A man who identified himself as a member of the Sons of Confederate Veterans asked Templeton about her views on "Southern heritage" and removal of monuments and memorials.
Templeton's answer was blunt: "Not on my watch. I don't think there's anything else to say about it," Templeton said. "You cannot rewrite history. I don't care whose feelings it hurts. You cannot rewrite history. We're standing on the shoulders of giants in South Carolina," she added. "And it's why we are, who we are, where we are. And I very much respect the men who gave their homes, their fortunes & their lives to put us in this position."
Right now in this country, women earn roughly 20% less than men doing the same job. You and I know this is wrong, plain and simple. But Lindsey Graham seems to think it's just fine. Just this Spring, Graham voted against considering the Paycheck Fairness Act--a law that would have safeguard against wage discrimination based on gender. I'll make equal work for equal pay a priority. As your next Senator, I'll not simply vote for but I will sponsor equal pay for equal work legislation.
Bright: Strongly Agree
Ravenel, with a chiseled jaw and slicked-back hair straight out of central casting for a Southern politician, has good reason to hope that voters aren't overly concerned with what goes on in peoples' bedrooms.
Wade filed paperwork with the Federal Election Commission (FEC) this week--and if he and Scott earn their respective party's nominations (as they are expected to do) it would set up the first all-black U.S. Senate race in recent memory. Maybe ever.
"A Scott-Wade matchup would allow South Carolina to see a campaign unlike any it--and few if any other states--has ever seen: a bona fide race for U.S. Senate between two African-American candidates," a liberal columnist wrote earlier this year.
Richland County councilwoman Joyce Dickerson--another black Democrat--has said she's running against Scott in 2014, but she's not viewed as a credible candidate.
We expect Wade--who helped lead Obama's 2008 minority turnout effort--to help mobilize black voters in a big way in 2014.
Several days after my announcement, a state party official summoned me to his office. To my disbelief he tried to persuade me to drop out of the race. I said no thanks.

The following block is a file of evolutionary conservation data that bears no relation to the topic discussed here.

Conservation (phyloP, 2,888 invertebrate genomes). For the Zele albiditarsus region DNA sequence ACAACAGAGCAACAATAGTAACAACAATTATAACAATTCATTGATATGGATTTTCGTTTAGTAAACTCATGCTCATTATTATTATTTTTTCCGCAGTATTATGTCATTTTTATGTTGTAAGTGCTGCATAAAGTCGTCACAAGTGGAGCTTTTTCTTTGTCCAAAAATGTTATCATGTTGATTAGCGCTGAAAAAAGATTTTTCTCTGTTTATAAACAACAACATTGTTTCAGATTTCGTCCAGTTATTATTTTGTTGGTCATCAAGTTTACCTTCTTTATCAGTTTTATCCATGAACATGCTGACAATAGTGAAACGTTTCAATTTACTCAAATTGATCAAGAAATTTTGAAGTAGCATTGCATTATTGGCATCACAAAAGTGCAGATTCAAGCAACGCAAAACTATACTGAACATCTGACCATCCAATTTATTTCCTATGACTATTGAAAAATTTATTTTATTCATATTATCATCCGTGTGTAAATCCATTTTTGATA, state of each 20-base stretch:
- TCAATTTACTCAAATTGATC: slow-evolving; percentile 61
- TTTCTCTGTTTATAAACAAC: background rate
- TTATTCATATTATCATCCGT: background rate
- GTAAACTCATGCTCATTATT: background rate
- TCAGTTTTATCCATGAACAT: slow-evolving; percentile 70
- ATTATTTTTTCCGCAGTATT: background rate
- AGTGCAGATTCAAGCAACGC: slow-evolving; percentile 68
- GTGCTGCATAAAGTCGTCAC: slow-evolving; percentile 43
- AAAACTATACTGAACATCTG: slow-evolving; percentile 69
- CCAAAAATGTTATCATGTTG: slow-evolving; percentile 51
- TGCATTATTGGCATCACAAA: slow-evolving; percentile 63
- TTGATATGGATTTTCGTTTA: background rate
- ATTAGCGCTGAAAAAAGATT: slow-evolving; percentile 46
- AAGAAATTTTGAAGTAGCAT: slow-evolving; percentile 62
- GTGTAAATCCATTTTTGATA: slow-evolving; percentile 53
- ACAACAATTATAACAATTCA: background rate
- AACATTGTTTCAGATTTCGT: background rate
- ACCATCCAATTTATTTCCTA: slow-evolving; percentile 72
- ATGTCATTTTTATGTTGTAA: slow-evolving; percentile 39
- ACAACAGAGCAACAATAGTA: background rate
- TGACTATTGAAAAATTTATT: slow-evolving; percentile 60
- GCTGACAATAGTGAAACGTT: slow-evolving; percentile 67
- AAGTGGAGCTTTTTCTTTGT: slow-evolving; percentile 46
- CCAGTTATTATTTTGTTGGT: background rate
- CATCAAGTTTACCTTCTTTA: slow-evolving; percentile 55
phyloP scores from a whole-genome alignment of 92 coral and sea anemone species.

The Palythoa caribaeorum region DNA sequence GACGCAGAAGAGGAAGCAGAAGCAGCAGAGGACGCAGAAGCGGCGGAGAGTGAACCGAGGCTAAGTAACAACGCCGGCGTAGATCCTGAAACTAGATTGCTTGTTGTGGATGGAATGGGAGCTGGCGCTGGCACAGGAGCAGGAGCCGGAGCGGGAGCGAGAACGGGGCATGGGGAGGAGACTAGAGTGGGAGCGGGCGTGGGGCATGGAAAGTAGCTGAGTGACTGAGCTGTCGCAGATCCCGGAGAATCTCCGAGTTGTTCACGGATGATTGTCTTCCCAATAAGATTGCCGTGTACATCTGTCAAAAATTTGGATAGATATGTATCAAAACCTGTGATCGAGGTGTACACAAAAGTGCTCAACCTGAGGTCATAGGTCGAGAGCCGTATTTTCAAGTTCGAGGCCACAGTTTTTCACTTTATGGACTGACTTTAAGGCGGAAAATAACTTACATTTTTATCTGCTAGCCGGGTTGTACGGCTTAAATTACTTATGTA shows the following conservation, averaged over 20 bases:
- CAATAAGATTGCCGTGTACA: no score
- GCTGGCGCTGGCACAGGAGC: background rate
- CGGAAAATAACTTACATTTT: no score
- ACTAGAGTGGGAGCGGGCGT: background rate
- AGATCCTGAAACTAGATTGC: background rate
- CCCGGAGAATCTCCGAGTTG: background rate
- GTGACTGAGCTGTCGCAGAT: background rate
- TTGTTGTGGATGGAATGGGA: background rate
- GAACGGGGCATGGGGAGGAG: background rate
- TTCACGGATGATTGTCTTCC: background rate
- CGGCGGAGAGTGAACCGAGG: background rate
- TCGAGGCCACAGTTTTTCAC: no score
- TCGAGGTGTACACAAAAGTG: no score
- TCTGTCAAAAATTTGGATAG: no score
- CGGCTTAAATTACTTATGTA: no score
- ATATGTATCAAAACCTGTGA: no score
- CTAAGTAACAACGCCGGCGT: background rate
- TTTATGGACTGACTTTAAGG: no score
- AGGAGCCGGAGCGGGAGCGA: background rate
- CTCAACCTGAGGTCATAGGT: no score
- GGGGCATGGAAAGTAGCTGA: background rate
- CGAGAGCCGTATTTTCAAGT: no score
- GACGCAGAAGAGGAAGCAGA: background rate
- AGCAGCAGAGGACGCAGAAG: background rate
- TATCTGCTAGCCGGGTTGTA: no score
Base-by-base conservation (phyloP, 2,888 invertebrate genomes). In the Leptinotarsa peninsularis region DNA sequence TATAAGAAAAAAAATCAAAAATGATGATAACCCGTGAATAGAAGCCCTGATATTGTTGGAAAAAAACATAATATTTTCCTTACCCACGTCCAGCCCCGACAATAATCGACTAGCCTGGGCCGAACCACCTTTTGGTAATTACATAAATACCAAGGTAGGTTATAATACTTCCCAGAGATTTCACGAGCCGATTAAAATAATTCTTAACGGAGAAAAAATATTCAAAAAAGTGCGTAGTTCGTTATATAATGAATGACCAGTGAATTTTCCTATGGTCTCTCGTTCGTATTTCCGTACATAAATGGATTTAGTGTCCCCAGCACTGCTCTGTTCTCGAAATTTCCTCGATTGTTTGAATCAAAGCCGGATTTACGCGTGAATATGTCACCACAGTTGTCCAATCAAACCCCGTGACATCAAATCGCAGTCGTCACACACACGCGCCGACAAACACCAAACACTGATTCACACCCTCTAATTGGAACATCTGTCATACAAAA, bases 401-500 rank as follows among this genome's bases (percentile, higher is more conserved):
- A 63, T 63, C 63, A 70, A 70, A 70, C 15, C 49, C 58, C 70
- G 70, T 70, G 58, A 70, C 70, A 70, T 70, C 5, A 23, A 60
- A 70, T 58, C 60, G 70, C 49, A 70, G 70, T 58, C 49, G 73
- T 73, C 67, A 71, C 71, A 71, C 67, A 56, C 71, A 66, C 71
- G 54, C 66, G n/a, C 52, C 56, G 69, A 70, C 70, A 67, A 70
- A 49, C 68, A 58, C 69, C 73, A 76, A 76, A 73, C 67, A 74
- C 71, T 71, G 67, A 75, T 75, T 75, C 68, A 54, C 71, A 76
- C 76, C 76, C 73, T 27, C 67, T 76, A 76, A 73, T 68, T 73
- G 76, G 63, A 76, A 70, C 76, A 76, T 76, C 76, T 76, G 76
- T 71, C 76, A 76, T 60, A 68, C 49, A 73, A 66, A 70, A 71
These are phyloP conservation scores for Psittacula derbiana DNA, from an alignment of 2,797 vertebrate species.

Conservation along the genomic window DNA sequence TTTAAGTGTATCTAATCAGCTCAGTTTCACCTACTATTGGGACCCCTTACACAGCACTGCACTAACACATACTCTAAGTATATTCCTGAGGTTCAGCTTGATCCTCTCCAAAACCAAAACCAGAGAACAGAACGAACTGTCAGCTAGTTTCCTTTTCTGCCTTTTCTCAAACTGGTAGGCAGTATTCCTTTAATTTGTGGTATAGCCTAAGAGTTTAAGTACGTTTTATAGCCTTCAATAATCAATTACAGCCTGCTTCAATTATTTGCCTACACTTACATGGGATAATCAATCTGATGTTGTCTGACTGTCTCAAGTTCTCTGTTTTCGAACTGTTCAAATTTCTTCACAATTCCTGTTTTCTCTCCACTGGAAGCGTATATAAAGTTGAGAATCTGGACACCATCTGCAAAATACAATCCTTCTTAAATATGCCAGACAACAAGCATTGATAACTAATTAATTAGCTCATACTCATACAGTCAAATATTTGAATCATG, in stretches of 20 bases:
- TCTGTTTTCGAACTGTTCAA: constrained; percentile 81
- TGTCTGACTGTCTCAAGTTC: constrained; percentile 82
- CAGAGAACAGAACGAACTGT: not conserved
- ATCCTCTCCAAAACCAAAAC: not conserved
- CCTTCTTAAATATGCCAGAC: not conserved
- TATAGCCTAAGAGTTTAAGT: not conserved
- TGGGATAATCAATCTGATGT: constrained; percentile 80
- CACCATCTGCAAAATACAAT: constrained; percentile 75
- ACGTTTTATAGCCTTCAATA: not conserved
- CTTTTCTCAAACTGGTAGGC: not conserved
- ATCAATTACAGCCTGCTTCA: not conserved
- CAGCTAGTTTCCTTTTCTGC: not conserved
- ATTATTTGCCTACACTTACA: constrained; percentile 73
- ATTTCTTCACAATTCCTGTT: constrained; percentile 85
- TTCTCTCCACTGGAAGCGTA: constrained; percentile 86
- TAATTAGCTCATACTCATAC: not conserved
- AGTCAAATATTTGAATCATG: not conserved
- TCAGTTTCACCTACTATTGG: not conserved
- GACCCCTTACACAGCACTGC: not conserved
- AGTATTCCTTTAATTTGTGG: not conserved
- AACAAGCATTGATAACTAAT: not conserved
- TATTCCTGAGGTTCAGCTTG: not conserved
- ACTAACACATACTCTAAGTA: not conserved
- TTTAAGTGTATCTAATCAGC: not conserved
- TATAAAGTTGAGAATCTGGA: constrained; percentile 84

Apparently, certain well-connected "party elders" believe that my candidacy is a distraction that will only hurt Democratic gubernatorial candidate Vincent Sheheen by highlighting his opposition to marriage equality and women's reproductive rights.
Now, my campaign is meeting resistance from the last place I expected: from within the state party establishment. I'm proud to be a Democrat. But the party is more than just a handful of well-connected insiders sitting in an office building. It's you, it's me, it's millions of "ordinary" people across the country who believe in equal rights and equal opportunity for all. I'm not going to back down.
A: The Defense of Marriage Act is the law of the land, signed in 1996 by Pres. Bill Clinton. In his oath of office the president says he is supposed to protect and uphold the laws of the USA. To me that is asking the Justice Department to not uphold the law
A: As a matter of fact, I spent a whole chapter in my new book on marriage. And I think it's very important seeing that I've been married for 54 years now. I think the government should just be out of it. I think it should be done by the church as a private contract and we shouldn't have this argument of who's married and who isn't married. I have my standards but I shouldn't impose my standards on others. Others have their standards and they have no right to impose their marriage standards on me. But if we want to have something to say about marriage, it should be at the state level and not at the federal level. Just get the government out of it. It's one area where it's totally unnecessary, and they've caused more trouble than necessary.
A: It is not flying on top of the capitol. Yes, I was wrong when I said that I believed that it was up to the state of South Carolina. Now, after long negotiation amongst most parties, there is an agreement that that flag no longer flies on top of the capitol of the state of South Carolina.
Q: It is flying in FRONT of the capitol now.
A: Almost all parties involved in those negotiations believe that thatís a reasonable solution to this issue. I support it. I still believe that it should not have flown over the capitol, and I was wrong when I said that it was a state issue. But now I think it has been settled, and I think itís time that we all moved on, on this issue -- especially the people of South Carolina.
A: I think that the Confederate flag should be put in a museum. Thatís where it belongs. But weíve got an enormous debate thatís taking place in this country right now. And weíve got to engage the people of South Carolina in that debate.
A: I always begin this question by asking people to consider what they would do in the case of their own children. I have two very young daughters who one day may have a different sexual orientation than their parents. How would I like them treated as adults? What kind of homes, what kind of jobs, what kind of retirement would they be allowed to have? I think if you ask yourself that question, you come to the conclusion that I hope most Americans would: that they ought to be able to have those loving relationships sanctioned. Iím proud of the fact that my state has done so. I believe that civil unions are appropriate and proper. I donít support same-sex marriage. And the distinction there is one of what the traditions are over the years. But, basically, thatís a distinction I make. Strongly support those civil unions.
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